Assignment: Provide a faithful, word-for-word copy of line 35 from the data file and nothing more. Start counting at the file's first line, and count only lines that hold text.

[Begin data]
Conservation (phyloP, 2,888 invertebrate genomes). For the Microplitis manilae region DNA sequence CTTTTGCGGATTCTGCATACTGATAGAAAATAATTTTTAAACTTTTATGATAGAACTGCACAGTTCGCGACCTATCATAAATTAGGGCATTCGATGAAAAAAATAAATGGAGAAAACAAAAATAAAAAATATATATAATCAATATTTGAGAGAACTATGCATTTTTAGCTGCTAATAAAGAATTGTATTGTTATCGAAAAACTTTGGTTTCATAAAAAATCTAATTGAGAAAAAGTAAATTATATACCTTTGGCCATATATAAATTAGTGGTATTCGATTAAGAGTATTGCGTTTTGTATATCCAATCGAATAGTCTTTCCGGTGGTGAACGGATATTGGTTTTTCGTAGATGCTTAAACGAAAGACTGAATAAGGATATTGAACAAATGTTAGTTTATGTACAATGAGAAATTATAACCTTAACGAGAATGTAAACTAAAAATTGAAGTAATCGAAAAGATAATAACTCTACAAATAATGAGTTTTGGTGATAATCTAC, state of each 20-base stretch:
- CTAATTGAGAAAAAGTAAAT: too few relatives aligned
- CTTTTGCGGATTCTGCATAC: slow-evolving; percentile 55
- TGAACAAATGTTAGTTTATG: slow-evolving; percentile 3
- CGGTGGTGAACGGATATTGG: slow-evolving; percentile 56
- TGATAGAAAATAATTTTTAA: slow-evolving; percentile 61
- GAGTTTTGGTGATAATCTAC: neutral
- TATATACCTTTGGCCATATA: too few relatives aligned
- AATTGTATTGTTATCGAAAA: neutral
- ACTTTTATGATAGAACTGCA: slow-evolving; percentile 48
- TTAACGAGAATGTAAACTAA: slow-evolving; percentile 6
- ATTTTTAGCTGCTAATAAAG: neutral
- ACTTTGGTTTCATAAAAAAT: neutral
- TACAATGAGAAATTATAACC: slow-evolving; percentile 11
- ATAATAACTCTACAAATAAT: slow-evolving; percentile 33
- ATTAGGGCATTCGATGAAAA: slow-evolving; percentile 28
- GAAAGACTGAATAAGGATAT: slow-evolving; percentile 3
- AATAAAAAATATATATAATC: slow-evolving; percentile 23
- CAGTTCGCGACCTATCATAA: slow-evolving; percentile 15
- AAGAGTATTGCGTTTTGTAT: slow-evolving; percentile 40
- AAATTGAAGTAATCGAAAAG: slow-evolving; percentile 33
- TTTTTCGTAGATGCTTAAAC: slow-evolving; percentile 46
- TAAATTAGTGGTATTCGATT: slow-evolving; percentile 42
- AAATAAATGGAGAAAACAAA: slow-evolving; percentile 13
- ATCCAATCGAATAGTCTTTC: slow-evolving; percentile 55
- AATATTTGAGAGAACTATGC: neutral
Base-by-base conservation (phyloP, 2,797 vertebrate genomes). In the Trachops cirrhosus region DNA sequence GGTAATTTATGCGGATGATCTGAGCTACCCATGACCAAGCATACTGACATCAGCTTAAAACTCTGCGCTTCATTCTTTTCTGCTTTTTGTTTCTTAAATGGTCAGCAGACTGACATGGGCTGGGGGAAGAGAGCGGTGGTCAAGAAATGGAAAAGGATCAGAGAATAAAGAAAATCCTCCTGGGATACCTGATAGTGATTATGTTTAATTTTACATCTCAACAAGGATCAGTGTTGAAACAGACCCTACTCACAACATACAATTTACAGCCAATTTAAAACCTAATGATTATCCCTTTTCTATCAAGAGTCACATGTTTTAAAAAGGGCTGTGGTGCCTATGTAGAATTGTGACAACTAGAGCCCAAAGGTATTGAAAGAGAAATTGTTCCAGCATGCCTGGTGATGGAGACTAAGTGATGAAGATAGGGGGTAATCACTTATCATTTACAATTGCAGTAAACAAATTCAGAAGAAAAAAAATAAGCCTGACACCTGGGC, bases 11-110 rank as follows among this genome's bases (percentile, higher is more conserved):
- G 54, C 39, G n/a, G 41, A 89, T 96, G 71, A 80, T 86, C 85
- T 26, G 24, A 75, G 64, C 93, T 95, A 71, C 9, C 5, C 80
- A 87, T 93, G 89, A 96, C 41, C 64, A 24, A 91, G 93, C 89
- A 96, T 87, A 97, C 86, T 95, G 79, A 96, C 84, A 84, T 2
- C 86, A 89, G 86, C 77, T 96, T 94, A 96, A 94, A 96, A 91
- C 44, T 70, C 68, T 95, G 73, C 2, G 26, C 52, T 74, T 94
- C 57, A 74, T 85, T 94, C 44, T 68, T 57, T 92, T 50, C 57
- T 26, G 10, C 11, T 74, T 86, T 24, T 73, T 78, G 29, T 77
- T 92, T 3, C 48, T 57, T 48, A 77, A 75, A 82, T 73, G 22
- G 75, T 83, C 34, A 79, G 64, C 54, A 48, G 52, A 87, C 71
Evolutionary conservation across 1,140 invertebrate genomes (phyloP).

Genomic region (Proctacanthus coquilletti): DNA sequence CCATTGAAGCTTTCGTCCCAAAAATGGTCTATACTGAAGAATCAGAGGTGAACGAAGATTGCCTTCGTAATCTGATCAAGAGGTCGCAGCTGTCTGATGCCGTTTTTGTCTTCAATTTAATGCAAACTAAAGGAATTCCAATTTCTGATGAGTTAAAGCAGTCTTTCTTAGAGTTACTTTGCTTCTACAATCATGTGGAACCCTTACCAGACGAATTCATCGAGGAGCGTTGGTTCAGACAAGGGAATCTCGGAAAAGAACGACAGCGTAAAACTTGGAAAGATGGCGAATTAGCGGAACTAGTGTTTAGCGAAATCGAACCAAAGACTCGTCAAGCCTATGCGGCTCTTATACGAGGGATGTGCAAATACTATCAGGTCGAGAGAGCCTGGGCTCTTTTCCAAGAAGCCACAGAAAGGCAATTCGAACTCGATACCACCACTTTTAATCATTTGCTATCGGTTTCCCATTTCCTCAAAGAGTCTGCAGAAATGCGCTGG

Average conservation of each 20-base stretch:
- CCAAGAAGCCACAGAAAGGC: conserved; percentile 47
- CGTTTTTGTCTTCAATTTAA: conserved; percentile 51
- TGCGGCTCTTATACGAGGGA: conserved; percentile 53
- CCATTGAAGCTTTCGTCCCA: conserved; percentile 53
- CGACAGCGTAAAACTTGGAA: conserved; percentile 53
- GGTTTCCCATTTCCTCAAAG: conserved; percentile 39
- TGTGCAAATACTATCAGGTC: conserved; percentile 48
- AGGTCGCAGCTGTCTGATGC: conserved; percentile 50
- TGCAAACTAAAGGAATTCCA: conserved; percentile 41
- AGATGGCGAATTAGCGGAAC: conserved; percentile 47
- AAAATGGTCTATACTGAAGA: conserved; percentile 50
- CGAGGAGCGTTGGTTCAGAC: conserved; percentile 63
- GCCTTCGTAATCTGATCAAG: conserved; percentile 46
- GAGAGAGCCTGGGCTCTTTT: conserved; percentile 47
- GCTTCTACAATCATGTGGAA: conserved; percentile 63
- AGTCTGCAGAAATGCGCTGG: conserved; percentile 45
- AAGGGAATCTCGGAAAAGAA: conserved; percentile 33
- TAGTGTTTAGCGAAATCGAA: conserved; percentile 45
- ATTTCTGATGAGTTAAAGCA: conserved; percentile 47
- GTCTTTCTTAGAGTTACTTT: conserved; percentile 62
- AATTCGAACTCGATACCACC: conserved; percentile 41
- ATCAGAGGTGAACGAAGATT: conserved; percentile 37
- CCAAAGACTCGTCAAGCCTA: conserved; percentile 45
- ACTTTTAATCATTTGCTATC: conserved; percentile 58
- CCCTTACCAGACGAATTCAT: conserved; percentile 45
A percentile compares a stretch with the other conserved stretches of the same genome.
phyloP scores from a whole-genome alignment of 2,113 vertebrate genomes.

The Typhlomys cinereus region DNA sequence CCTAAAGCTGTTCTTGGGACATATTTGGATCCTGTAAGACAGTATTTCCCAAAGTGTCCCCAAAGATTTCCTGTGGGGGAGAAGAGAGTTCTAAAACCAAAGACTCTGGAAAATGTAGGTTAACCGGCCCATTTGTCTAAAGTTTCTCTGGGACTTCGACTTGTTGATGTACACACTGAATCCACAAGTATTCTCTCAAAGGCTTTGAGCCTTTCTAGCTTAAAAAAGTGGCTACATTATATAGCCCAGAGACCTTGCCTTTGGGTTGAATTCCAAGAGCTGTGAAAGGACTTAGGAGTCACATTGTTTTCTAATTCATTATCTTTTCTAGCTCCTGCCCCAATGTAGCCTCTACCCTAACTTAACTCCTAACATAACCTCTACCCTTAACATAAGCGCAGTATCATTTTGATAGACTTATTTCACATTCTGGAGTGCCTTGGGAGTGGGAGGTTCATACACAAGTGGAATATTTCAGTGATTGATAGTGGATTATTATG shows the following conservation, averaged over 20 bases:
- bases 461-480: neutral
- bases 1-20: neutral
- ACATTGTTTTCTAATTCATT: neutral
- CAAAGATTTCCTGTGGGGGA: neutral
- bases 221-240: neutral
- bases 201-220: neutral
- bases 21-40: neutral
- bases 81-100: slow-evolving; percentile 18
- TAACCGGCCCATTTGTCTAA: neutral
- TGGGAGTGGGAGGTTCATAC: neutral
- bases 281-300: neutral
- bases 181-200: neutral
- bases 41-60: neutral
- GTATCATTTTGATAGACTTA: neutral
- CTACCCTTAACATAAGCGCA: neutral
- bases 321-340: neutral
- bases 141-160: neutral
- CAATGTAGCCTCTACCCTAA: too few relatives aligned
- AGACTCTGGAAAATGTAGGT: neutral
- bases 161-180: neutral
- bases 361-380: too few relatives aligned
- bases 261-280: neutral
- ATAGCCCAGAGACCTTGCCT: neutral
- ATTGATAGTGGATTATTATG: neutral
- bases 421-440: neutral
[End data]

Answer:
- T 26, G 10, C 11, T 74, T 86, T 24, T 73, T 78, G 29, T 77